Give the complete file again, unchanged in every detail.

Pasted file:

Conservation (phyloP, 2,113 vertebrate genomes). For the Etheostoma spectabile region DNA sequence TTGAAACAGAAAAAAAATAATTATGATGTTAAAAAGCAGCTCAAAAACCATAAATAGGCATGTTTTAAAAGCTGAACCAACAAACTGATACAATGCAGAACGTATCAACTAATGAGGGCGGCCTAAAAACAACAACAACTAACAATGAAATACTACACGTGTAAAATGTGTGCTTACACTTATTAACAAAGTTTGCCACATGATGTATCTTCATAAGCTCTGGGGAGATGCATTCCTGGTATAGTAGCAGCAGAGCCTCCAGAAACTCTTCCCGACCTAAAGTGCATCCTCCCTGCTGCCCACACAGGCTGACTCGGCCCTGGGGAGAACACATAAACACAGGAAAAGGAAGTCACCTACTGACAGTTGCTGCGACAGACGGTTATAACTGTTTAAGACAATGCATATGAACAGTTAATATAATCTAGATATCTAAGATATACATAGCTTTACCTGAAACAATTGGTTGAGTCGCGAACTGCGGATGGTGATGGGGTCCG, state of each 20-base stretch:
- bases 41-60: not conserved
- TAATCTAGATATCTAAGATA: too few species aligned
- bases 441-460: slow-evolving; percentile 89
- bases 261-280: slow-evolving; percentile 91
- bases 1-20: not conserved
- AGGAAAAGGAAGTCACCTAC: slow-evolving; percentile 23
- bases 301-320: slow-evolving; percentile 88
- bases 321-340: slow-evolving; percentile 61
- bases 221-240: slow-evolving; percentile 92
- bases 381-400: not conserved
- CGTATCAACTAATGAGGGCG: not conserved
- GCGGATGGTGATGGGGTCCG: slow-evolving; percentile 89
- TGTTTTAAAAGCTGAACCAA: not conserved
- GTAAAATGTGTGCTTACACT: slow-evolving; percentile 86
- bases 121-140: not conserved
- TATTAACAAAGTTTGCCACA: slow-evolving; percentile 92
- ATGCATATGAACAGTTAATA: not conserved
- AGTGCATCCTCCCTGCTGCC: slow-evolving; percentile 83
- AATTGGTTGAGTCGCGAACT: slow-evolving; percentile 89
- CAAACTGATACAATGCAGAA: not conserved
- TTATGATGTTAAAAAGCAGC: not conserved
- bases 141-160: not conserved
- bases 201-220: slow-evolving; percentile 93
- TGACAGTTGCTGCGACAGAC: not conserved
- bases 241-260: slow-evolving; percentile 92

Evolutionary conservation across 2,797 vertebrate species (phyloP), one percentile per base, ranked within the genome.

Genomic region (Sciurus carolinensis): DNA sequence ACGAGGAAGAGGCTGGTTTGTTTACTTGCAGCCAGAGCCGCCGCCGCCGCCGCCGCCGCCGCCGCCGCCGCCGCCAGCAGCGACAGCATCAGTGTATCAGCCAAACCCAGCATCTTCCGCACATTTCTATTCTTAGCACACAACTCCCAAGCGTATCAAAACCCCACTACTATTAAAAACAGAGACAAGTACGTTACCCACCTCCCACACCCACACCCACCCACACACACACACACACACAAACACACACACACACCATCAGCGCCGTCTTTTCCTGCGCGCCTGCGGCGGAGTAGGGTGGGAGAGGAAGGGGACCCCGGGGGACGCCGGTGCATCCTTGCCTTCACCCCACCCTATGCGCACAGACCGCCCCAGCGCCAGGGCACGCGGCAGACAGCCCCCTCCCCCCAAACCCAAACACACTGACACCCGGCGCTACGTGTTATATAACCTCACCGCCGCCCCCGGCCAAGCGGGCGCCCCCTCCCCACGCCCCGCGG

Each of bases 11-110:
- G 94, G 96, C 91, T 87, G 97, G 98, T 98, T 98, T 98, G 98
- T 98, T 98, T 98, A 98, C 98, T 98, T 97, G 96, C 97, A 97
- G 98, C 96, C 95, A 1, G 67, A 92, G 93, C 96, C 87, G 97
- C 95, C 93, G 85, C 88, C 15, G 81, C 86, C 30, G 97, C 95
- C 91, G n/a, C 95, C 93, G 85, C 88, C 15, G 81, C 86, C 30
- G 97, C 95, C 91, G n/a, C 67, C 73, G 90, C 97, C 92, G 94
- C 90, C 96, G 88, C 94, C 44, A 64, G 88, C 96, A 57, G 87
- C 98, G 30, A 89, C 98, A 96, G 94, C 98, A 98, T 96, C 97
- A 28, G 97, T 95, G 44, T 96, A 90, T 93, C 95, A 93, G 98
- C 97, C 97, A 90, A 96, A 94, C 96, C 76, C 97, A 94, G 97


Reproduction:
Conservation (phyloP, 2,113 vertebrate genomes). For the Etheostoma spectabile region DNA sequence TTGAAACAGAAAAAAAATAATTATGATGTTAAAAAGCAGCTCAAAAACCATAAATAGGCATGTTTTAAAAGCTGAACCAACAAACTGATACAATGCAGAACGTATCAACTAATGAGGGCGGCCTAAAAACAACAACAACTAACAATGAAATACTACACGTGTAAAATGTGTGCTTACACTTATTAACAAAGTTTGCCACATGATGTATCTTCATAAGCTCTGGGGAGATGCATTCCTGGTATAGTAGCAGCAGAGCCTCCAGAAACTCTTCCCGACCTAAAGTGCATCCTCCCTGCTGCCCACACAGGCTGACTCGGCCCTGGGGAGAACACATAAACACAGGAAAAGGAAGTCACCTACTGACAGTTGCTGCGACAGACGGTTATAACTGTTTAAGACAATGCATATGAACAGTTAATATAATCTAGATATCTAAGATATACATAGCTTTACCTGAAACAATTGGTTGAGTCGCGAACTGCGGATGGTGATGGGGTCCG, state of each 20-base stretch:
- bases 41-60: not conserved
- TAATCTAGATATCTAAGATA: too few species aligned
- bases 441-460: slow-evolving; percentile 89
- bases 261-280: slow-evolving; percentile 91
- bases 1-20: not conserved
- AGGAAAAGGAAGTCACCTAC: slow-evolving; percentile 23
- bases 301-320: slow-evolving; percentile 88
- bases 321-340: slow-evolving; percentile 61
- bases 221-240: slow-evolving; percentile 92
- bases 381-400: not conserved
- CGTATCAACTAATGAGGGCG: not conserved
- GCGGATGGTGATGGGGTCCG: slow-evolving; percentile 89
- TGTTTTAAAAGCTGAACCAA: not conserved
- GTAAAATGTGTGCTTACACT: slow-evolving; percentile 86
- bases 121-140: not conserved
- TATTAACAAAGTTTGCCACA: slow-evolving; percentile 92
- ATGCATATGAACAGTTAATA: not conserved
- AGTGCATCCTCCCTGCTGCC: slow-evolving; percentile 83
- AATTGGTTGAGTCGCGAACT: slow-evolving; percentile 89
- CAAACTGATACAATGCAGAA: not conserved
- TTATGATGTTAAAAAGCAGC: not conserved
- bases 141-160: not conserved
- bases 201-220: slow-evolving; percentile 93
- TGACAGTTGCTGCGACAGAC: not conserved
- bases 241-260: slow-evolving; percentile 92

Evolutionary conservation across 2,797 vertebrate species (phyloP), one percentile per base, ranked within the genome.

Genomic region (Sciurus carolinensis): DNA sequence ACGAGGAAGAGGCTGGTTTGTTTACTTGCAGCCAGAGCCGCCGCCGCCGCCGCCGCCGCCGCCGCCGCCGCCGCCAGCAGCGACAGCATCAGTGTATCAGCCAAACCCAGCATCTTCCGCACATTTCTATTCTTAGCACACAACTCCCAAGCGTATCAAAACCCCACTACTATTAAAAACAGAGACAAGTACGTTACCCACCTCCCACACCCACACCCACCCACACACACACACACACACAAACACACACACACACCATCAGCGCCGTCTTTTCCTGCGCGCCTGCGGCGGAGTAGGGTGGGAGAGGAAGGGGACCCCGGGGGACGCCGGTGCATCCTTGCCTTCACCCCACCCTATGCGCACAGACCGCCCCAGCGCCAGGGCACGCGGCAGACAGCCCCCTCCCCCCAAACCCAAACACACTGACACCCGGCGCTACGTGTTATATAACCTCACCGCCGCCCCCGGCCAAGCGGGCGCCCCCTCCCCACGCCCCGCGG

Each of bases 11-110:
- G 94, G 96, C 91, T 87, G 97, G 98, T 98, T 98, T 98, G 98
- T 98, T 98, T 98, A 98, C 98, T 98, T 97, G 96, C 97, A 97
- G 98, C 96, C 95, A 1, G 67, A 92, G 93, C 96, C 87, G 97
- C 95, C 93, G 85, C 88, C 15, G 81, C 86, C 30, G 97, C 95
- C 91, G n/a, C 95, C 93, G 85, C 88, C 15, G 81, C 86, C 30
- G 97, C 95, C 91, G n/a, C 67, C 73, G 90, C 97, C 92, G 94
- C 90, C 96, G 88, C 94, C 44, A 64, G 88, C 96, A 57, G 87
- C 98, G 30, A 89, C 98, A 96, G 94, C 98, A 98, T 96, C 97
- A 28, G 97, T 95, G 44, T 96, A 90, T 93, C 95, A 93, G 98
- C 97, C 97, A 90, A 96, A 94, C 96, C 76, C 97, A 94, G 97